“That unique platform gives you the opportunity to elevate the 2016 UNGASS on the World Drug Problem and change the way drug policy is approached, not only domestically, but also around the world, establishing the United States’ commitment to a new approach on an international scale,” the letter reads.

President Bill Clinton spoke for the U.S. during the 1998 session.

This year’s UNGASS is set for April 19-21.

About Author

Tom Angell covers policy and politics for Marijuana.com. Separately, he serves as chairman of the nonprofit organization Marijuana Majority, which works to ensure that elected officials and the media treat legalization as a serious, mainstream issue. Marijuana Majority led the effort to get the U.S. Conference of Mayors to pass a resolution telling the federal government to respect state marijuana laws, and orchestrated the first-ever endorsement for marijuana legalization by a U.S. Supreme Court justice (John Paul Stevens). Previously, Tom worked for Law Enforcement Against Prohibition and Students for Sensible Drug Policy. (All organizations are listed for identification purposes only.)


  1. James DuMouchel on

    MANY other countries in Europe and the Americas will propose policies more progressive than the timid steps Obama and the US will recommend.

  2. Decriminalization/legalization is necessary, it needs to be backed up with public health announcements explaining exactly why it is needed. Its not in any way condoning the abuse of addictors, it is done bc the alternative, the drug war, has made things infinitely worse on almost every level, to include making all drugs abundantly available to any & all that wants them. We need to pull LE out of the drug biz – that will free up a lot of resources currently chasing their collective tails. When the laws create more harm and cause more damage than they prevent, its time to change the laws. The $1 TRILLION so-called war on drugs is a massive big government failure – on nearly every single level. Its way past time to put the cartels & black market drug dealers out of business. Mass incarceration has failed. We need the science of addiction causation to guide prevention, treatment, recovery & public policies. Otherwise, things will inexorably just continue to worsen & no progress will be made. The war on drugs is an apotheosis of the largest & longest war failure in history. It actually exposes our children to more risk & harm – and does not protect them whatsoever. Moreover, the war on drugs is nothing more than an international projection of a domestic psychosis, it is not the “great child protection act,” its actually the complete opposite. We need common sense harm reduction approaches desperately. Certain people have a hypo-active endogenous opioid system (genetic) that requires a long term, even life long, agonist to function optimally. Thus creating a “liability to initiation” (initial uses). MAT (medication assisted treatment) and HAT (heroin assisted treatment) must be available options. Of course, MJ should not be a sched drug at all.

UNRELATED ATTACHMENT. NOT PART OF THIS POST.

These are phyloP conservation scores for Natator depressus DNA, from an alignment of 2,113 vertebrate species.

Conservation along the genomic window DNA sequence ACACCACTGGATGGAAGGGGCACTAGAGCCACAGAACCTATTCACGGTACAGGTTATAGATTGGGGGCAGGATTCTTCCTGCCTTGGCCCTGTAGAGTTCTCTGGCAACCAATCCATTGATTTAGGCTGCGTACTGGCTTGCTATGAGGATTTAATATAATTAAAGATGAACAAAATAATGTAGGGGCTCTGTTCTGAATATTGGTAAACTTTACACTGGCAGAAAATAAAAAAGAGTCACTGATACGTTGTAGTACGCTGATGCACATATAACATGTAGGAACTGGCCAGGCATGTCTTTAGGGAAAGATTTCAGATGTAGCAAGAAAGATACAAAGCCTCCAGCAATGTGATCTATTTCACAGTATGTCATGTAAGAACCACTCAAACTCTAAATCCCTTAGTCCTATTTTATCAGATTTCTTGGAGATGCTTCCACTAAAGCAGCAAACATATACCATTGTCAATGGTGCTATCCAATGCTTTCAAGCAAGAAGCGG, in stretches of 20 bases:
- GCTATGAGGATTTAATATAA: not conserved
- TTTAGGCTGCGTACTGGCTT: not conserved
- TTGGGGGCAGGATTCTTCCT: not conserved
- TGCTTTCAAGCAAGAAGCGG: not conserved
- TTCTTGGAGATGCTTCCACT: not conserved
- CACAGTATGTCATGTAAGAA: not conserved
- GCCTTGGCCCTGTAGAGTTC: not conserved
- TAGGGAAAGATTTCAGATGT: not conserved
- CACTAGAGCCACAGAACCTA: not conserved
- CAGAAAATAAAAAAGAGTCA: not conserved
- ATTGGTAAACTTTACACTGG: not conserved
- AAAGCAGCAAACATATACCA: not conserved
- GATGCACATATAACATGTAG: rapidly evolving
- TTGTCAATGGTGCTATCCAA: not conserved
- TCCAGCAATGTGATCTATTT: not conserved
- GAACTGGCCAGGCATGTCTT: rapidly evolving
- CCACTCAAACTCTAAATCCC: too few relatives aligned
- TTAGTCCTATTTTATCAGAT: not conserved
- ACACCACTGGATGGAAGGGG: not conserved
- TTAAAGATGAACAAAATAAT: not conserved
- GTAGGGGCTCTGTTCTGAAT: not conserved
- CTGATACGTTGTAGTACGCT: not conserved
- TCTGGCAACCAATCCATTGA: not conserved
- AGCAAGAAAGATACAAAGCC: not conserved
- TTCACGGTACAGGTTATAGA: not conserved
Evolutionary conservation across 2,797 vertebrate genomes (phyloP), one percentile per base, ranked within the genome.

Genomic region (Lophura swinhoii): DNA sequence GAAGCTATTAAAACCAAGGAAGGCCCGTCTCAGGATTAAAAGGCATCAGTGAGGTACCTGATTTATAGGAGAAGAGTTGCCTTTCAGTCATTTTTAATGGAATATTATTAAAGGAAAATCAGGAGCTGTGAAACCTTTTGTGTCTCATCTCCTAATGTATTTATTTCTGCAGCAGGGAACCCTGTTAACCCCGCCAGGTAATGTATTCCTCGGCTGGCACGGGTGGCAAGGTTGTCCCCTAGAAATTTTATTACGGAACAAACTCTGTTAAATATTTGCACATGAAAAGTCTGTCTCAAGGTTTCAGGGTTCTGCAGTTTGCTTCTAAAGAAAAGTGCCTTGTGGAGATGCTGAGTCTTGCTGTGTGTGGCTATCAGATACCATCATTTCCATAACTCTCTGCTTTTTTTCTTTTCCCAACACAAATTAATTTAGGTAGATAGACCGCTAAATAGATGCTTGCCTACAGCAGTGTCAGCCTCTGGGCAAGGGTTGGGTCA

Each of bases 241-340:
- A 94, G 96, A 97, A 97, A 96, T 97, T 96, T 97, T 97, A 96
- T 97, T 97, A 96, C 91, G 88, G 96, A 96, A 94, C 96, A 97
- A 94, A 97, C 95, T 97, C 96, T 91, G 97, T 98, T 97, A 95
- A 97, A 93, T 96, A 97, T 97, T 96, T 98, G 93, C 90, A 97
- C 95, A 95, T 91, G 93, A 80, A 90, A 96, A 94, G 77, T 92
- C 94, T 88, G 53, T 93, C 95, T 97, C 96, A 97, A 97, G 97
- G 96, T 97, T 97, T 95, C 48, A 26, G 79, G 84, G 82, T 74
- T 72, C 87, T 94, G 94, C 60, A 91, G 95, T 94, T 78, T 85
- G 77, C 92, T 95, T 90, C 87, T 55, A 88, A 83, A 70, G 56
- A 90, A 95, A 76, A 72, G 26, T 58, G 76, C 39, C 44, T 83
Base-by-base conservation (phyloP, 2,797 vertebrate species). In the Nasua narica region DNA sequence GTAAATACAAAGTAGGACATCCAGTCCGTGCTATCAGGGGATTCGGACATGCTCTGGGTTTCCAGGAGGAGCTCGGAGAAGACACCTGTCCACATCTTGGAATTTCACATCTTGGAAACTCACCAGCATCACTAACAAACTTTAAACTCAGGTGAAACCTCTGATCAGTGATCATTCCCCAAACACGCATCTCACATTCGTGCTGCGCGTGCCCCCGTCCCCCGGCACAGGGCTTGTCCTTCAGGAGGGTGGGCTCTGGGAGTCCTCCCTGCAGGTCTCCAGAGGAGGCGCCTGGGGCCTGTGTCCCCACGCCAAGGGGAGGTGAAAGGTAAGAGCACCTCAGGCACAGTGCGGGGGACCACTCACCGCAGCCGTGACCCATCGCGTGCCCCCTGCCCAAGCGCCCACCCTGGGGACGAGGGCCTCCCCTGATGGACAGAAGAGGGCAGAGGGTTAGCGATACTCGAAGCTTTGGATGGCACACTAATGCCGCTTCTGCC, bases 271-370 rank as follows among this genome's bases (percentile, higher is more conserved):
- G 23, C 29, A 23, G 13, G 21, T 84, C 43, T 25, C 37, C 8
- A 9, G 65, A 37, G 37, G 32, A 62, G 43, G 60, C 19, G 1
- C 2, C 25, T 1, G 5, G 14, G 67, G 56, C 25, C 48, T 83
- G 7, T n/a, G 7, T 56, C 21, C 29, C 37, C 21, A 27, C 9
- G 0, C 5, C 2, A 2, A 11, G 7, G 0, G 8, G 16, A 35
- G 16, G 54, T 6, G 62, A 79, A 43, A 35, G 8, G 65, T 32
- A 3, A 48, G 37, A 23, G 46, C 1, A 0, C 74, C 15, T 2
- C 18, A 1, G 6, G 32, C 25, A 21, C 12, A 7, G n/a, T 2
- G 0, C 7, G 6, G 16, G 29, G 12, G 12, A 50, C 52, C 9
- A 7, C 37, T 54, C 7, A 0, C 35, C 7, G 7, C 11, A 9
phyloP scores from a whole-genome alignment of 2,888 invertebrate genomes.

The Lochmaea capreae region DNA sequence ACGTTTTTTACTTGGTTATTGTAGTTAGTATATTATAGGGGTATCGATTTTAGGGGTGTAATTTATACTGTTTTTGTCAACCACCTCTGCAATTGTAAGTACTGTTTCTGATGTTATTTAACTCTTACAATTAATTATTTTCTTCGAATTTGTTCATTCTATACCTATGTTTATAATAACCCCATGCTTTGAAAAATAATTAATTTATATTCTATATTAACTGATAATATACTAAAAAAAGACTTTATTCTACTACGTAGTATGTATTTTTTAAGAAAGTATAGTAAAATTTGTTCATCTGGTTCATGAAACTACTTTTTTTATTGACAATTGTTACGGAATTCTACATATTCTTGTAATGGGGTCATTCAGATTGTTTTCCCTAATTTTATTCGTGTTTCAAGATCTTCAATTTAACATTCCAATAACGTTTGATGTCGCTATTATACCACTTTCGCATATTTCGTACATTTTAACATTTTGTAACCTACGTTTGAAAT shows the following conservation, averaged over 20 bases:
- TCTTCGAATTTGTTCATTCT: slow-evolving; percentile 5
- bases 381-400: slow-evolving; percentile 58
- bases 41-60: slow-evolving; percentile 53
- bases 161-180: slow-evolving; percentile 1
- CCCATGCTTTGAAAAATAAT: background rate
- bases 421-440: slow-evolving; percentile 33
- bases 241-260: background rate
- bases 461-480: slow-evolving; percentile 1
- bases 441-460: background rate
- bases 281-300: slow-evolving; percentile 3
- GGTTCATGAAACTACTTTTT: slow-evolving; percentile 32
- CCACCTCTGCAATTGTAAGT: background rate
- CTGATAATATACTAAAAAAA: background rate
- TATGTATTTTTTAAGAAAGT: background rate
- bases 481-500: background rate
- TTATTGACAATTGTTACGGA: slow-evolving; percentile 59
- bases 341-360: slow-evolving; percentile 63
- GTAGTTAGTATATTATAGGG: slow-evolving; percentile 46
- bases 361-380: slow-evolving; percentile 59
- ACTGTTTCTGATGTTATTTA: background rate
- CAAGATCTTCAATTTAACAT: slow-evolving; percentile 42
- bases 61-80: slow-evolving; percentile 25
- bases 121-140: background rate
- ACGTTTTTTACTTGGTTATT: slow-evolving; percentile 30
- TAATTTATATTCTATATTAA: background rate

“Prohibition goes beyond the bounds of reason in that it attempts to control a man’s appetite by legislation and makes a crime out of things that are not crimes. A prohibition law strikes a blow at the very principles upon which our government was founded.”